#188  
Old 07-17-2017, 12:21 PM
Shodan Shodan is online now
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Originally Posted by Budget Player Cadet View Post
Why not? The first case shows a court taking an officer at his word in a life-and-death scenario, despite his word being as good as mud.
You mean "a jury". The judges are the ones who overturned the conviction. So again, the statement that judges believe that cops never lie is not at all substantiated by this anecdote.
Quote:
The second shows that it's apparently worth commenting on and denouncing when a judge refuses to trust police officer testimony over actual video evidence. It's not exactly hard evidence, but it shows quite clearly that something is foul here.
No, it doesn't show anything - except that again, the idea that judges think that cops never lie is simply not true.

You do know, do you not, that asking if a juror will automatically believe a police officer just because he or she is a police officer is part of the standard voir dire?

Regards,
Shodan
  #189  
Old 07-17-2017, 02:30 PM
Saint Cad Saint Cad is offline
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I don't suppose you have cites from judges saying that they believe cops never lie on the stand, or instructions from the bench telling juries to give greater weight to the testimony of police vs. anyone else.

Or even numbers of people who were arrested for "obstruction" for not talking to cops.

Regards,
Shodan
Maybe not arrested, although the way cops will make up laws it may happen, but they are threatened with arrest. And judges may not state out loud they believe cops never lie but they do. Not quite the same thing but a judge told me that I must be guilty because a cop wouldn't write a ticket if I weren't guilty.

Last edited by Saint Cad; 07-17-2017 at 02:31 PM.
  #190  
Old 07-17-2017, 02:57 PM
Shodan Shodan is online now
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And judges may not state out loud they believe cops never lie but they do.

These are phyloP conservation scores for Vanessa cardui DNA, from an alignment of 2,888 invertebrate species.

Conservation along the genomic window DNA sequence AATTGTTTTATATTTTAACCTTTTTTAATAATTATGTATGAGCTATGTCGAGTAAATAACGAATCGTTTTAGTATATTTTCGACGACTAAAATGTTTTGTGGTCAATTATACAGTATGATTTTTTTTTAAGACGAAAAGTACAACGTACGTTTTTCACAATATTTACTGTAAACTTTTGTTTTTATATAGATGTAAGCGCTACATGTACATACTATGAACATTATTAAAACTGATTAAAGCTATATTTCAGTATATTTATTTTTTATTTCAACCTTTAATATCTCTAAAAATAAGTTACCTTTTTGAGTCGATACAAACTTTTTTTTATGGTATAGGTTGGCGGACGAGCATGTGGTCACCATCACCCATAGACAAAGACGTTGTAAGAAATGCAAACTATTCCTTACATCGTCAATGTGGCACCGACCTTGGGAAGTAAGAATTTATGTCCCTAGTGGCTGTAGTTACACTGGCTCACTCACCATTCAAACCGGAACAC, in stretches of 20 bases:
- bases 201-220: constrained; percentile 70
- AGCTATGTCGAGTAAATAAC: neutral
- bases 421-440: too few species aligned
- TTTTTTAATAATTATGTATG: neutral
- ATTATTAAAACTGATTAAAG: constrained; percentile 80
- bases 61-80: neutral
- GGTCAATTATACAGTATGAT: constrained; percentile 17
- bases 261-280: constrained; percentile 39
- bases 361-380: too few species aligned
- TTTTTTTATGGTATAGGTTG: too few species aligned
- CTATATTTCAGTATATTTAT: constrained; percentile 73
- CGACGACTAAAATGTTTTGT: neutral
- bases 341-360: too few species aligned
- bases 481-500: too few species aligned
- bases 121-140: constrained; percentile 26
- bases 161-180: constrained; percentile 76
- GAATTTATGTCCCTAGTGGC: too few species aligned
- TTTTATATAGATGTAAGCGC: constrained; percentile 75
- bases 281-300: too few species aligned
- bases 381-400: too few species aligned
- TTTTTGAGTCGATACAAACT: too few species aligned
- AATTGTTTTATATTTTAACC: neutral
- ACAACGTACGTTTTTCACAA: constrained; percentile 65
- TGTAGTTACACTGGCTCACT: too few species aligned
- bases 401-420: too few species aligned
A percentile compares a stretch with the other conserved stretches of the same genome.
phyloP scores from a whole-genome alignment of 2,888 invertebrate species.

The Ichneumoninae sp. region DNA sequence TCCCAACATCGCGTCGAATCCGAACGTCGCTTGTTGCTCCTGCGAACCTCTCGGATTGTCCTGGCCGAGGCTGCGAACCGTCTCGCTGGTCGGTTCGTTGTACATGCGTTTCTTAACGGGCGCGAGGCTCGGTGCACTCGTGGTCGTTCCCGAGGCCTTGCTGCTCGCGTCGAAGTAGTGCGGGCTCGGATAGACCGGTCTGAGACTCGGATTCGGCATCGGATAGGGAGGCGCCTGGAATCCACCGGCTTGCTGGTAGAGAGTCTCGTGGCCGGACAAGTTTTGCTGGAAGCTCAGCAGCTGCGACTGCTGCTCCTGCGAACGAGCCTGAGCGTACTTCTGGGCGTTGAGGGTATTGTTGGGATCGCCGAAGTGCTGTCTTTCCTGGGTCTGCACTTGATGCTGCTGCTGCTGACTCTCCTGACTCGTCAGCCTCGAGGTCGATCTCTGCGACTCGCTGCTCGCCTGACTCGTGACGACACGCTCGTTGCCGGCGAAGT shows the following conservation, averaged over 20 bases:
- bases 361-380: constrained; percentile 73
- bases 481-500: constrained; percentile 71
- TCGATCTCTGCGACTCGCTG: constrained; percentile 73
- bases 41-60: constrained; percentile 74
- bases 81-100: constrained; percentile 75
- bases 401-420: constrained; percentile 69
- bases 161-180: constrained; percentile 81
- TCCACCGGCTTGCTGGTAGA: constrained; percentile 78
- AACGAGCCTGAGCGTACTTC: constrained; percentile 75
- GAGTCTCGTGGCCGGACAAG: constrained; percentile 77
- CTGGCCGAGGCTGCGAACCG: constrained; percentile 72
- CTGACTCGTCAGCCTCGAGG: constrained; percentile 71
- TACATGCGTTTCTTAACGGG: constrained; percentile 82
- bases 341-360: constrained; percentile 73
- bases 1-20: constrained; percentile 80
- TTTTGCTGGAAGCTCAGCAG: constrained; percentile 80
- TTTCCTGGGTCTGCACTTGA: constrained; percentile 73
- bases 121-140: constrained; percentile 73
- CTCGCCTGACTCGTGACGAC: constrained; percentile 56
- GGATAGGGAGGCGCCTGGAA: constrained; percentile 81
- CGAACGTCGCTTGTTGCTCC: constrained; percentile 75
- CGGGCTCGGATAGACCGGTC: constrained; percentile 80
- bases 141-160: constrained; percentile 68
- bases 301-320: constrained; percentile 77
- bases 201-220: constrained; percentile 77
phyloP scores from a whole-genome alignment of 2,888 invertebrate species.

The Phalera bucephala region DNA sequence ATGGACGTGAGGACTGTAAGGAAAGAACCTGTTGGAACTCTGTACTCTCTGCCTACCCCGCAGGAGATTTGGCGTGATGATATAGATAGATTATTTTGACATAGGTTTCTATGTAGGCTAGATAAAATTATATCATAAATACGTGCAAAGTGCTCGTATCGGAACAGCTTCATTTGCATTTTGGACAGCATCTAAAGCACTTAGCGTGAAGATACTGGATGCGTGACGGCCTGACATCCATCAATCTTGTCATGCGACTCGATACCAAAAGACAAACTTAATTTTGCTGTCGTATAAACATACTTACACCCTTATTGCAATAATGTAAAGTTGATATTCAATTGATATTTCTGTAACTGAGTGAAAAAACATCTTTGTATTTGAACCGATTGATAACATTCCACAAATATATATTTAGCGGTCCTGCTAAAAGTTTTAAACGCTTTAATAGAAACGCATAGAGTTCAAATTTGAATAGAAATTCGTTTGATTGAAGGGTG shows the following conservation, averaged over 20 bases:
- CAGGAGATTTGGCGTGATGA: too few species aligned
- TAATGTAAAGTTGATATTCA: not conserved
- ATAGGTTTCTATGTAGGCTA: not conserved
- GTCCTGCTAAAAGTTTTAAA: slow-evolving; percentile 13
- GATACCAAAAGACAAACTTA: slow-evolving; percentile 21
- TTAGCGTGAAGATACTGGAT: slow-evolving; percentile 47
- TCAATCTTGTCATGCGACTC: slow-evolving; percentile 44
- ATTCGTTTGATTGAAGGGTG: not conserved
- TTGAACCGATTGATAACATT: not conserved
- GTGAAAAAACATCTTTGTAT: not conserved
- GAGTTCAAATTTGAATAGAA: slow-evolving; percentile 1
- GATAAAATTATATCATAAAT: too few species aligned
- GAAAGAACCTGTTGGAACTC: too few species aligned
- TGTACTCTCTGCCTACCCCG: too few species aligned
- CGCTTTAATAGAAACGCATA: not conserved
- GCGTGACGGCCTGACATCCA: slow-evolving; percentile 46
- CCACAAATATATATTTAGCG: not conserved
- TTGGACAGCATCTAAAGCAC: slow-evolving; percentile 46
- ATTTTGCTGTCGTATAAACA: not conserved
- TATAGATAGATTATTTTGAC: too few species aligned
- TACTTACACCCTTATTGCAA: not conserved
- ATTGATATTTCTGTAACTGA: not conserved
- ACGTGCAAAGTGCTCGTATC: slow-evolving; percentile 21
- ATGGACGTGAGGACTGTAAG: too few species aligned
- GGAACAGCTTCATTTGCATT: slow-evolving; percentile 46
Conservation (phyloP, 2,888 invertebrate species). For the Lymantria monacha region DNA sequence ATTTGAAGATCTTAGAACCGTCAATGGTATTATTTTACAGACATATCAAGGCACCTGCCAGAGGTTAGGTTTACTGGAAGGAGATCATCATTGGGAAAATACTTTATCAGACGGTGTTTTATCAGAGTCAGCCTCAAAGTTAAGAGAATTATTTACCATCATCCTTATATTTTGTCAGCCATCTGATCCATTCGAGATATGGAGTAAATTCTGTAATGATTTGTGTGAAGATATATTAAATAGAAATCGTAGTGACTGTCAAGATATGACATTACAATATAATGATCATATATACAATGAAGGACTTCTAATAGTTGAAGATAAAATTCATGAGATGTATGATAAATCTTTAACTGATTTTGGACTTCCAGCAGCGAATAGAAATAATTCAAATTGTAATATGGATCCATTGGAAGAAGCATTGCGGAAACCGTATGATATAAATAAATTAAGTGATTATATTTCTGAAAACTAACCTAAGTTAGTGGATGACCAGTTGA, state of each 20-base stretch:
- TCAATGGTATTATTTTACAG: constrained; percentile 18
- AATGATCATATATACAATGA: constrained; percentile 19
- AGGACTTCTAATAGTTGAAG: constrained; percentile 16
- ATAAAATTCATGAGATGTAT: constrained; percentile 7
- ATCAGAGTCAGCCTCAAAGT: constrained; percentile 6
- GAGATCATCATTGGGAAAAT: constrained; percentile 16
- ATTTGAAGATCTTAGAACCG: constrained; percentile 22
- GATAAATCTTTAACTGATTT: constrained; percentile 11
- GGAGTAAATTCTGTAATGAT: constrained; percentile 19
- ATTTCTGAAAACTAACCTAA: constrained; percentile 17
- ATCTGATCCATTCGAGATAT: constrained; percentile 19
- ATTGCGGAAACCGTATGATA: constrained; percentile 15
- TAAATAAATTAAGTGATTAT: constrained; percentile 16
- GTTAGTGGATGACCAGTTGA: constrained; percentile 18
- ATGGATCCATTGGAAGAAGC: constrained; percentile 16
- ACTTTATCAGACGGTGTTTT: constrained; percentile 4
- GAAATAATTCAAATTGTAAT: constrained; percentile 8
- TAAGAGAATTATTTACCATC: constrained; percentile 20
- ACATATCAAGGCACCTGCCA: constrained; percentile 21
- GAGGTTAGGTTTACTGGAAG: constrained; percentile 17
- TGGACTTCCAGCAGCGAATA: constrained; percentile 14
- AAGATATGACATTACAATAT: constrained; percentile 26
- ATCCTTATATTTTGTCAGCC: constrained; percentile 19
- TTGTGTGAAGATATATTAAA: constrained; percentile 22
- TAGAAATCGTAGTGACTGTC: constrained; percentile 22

And you know this how, exactly? The two anecdotes mentioned above indicate otherwise.

Regards,
Shodan
  #191  
Old 07-17-2017, 03:24 PM
HurricaneDitka HurricaneDitka is online now
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Originally Posted by Saint Cad View Post
Not quite the same thing but a judge told me that I must be guilty because a cop wouldn't write a ticket if I weren't guilty.
I'm not sure traffic court is the best exemplar of the ideals of the American justice system. They basically exist just to generate revenue for the city / county.

ETA: and your taking the judge's time to dispute the ticket gums up the works.

Last edited by HurricaneDitka; 07-17-2017 at 03:24 PM.
  #192  
Old 07-17-2017, 04:41 PM
Steophan Steophan is offline
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Originally Posted by Budget Player Cadet View Post
Which of those steps failed in the murder of Philando Castile? Which one failed in the murder of Tamir Rice? Which one failed in the murder of Terence Crutcher?
None of them were murdered. In two cases there were trials that determined that, and in the case of Rice there was not enough evidence to go to trial.
  #193  
Old 07-17-2017, 04:56 PM
Clothahump Clothahump is offline
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Thailand has high gun ownership, both legal and illegal (though of course just a fraction of U.S., which has far more guns in private hands than the rest of the world combined.)